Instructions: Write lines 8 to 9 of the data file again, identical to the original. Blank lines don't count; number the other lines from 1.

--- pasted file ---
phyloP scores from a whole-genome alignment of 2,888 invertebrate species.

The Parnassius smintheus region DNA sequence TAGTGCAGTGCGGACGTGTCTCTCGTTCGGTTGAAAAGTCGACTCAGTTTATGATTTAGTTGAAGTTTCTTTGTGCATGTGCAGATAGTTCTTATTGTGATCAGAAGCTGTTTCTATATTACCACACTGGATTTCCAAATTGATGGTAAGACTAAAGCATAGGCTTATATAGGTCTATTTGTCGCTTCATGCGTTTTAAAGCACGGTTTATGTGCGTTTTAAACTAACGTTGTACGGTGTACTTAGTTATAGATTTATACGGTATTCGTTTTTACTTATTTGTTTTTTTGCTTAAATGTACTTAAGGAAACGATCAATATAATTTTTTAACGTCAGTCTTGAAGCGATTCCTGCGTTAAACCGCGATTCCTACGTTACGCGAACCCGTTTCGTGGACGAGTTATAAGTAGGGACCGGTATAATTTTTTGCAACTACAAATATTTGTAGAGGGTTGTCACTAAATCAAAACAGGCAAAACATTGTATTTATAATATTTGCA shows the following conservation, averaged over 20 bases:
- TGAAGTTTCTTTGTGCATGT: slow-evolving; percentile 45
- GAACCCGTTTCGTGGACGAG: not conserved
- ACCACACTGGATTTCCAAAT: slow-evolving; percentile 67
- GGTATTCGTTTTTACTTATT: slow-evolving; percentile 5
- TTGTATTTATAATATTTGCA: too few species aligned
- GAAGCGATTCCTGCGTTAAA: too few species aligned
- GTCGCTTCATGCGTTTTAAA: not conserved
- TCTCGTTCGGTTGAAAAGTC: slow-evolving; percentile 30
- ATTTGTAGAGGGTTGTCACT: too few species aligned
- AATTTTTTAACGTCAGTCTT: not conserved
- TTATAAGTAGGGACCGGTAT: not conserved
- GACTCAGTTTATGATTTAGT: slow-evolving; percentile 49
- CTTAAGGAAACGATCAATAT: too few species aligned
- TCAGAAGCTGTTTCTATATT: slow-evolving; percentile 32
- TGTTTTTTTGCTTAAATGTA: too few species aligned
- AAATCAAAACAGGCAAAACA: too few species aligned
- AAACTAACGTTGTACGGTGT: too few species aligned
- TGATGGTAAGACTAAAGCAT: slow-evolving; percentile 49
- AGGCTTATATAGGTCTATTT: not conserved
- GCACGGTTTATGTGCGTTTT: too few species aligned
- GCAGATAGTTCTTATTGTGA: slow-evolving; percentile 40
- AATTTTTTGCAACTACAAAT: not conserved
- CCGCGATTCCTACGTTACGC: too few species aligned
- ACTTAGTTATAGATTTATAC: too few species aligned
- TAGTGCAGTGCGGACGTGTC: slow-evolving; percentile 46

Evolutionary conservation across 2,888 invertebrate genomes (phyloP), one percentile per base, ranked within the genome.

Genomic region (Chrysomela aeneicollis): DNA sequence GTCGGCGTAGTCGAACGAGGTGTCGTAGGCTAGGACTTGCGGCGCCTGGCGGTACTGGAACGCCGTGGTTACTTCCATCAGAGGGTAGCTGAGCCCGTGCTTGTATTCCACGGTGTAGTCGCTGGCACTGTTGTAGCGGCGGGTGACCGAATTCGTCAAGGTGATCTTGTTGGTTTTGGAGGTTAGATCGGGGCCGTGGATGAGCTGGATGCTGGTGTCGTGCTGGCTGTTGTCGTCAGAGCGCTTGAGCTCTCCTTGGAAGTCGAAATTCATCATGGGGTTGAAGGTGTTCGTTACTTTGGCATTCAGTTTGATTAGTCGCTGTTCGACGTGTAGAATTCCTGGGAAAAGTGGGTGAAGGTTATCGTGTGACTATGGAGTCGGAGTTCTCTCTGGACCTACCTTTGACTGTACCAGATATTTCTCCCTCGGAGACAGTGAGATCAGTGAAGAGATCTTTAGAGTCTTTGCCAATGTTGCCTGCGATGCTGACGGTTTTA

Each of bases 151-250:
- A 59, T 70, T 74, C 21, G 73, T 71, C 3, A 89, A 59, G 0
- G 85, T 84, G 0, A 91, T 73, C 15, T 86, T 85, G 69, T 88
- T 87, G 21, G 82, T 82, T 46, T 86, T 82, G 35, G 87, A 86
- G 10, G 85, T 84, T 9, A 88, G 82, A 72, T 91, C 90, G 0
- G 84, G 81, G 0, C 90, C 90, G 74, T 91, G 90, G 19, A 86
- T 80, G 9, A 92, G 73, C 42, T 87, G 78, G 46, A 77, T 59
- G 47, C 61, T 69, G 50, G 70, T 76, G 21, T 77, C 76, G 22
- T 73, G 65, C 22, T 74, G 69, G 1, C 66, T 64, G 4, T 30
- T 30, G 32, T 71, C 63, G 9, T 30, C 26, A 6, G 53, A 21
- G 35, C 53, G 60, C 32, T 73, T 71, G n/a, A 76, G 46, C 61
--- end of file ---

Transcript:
- GAAGCGATTCCTGCGTTAAA: too few species aligned
- GTCGCTTCATGCGTTTTAAA: not conserved